Written bySiddharth Tyagi ·
How far will you go for your favorite video game?
A PUBG player in Gujarat recently called the state's Abhayam 181 helpline seeking a divorce from her husband, in order to be with her 'gaming' partner.
Notably, the 19-years-old woman is the mother of one and belongs to a well-off family with no known domestic problems.
Here is more about the story.
According to a senior counselor, "The girl got married to a building contractor when she completed 18 years of age and had soon given birth to a girl child. She got hooked to PUBG a few months ago and started spending hours playing the game. During this period, she came in contact with a city-based youth who was also a regular PUBG player."
Usually, Abhayam 181 (Gujarat's women's helpline) gets calls from mothers who complain about their kids' PUBG addiction.
This is a rare case where the mother herself is such a big fan of the Battle Royale title.
She played regularly and soon got in touch with a fellow gamer. Her husband wasn't too happy with their growing proximity, leading to an altercation between the couple.
She later called Abhayam seeking a divorce against her husband and father's wishes.
"After hearing her case, when we questioned if she had any discord with her husband, she declined. She asserted that she just wishes to live with the youth with whom she chats regularly," her counselor said.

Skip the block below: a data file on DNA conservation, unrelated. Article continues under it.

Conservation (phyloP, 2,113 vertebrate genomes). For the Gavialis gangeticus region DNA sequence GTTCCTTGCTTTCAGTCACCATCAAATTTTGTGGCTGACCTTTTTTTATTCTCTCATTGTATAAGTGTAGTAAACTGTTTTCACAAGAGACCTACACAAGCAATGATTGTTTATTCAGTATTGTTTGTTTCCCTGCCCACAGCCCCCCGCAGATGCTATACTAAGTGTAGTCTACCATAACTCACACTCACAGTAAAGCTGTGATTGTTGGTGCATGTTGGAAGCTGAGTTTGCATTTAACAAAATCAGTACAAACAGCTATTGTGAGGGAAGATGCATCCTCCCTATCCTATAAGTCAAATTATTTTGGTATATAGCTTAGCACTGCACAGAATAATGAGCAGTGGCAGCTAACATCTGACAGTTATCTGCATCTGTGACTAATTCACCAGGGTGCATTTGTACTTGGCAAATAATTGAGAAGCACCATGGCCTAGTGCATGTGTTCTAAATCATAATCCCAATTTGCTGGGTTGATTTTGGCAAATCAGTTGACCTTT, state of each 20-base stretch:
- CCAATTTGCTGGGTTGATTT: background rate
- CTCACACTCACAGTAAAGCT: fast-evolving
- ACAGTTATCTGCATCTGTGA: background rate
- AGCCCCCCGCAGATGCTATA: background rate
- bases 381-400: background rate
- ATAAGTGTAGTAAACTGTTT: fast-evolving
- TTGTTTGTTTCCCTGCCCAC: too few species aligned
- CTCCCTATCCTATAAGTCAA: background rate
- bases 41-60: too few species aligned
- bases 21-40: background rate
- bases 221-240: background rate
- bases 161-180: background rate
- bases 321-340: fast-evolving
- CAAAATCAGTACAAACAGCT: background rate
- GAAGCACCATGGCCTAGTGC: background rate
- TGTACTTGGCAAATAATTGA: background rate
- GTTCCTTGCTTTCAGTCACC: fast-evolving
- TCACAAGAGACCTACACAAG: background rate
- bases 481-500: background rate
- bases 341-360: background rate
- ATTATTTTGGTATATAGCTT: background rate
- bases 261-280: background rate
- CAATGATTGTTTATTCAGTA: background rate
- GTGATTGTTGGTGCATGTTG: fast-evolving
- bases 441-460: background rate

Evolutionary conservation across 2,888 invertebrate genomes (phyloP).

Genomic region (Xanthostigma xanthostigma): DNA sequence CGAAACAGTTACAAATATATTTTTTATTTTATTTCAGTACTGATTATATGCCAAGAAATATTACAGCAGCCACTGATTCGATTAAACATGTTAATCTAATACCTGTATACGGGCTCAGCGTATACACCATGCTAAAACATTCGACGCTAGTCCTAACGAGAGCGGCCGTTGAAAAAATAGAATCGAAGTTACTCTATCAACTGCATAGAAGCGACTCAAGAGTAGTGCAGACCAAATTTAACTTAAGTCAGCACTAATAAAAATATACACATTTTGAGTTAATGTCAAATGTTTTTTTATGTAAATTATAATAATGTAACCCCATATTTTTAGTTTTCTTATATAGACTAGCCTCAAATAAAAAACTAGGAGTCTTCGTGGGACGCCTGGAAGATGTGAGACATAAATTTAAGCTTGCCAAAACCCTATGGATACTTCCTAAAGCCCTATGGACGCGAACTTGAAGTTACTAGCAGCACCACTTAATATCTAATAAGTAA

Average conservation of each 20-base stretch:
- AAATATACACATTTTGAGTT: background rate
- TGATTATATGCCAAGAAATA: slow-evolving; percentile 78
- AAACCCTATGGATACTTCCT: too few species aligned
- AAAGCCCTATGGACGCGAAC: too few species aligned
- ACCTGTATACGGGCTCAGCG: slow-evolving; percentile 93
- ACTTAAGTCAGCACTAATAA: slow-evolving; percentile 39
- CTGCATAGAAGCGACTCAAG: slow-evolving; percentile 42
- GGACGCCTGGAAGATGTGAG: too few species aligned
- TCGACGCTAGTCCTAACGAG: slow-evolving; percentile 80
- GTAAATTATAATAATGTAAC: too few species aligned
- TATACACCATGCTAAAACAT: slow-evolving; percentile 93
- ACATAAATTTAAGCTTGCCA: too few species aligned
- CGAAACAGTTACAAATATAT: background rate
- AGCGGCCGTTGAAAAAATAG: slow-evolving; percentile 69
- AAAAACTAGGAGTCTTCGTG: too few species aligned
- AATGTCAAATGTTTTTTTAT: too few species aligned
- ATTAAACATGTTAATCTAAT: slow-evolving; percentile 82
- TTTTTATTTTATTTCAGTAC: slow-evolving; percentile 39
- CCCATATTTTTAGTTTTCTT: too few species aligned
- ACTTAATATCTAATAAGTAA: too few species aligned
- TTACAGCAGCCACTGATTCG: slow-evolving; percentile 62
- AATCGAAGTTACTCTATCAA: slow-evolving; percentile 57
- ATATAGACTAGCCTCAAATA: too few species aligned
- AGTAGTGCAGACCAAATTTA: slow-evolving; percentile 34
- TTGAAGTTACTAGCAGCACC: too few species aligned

Notably, after the altercation with her husband, she started living in her father's residence.
While it is a rare event that a woman called Abhayam for such a reason, gaming addiction has become an issue in India.
The woman was asked to reconsider her decision, think about her infant, and seek psychological help to curb her addiction.
She even wished to shift to a women's observation home for some time in order to unite with her gaming partner.
Lately, most articles about PUBG pertain to either a ban somewhere or problems of growing addiction.
A couple of days ago, the CRPF banned its troops from playing the game. Some days prior to that, it was pulled down in China and replaced with a government-friendly alternative.
It was also temporarily banned in some places and a few people were even arrested for playing.
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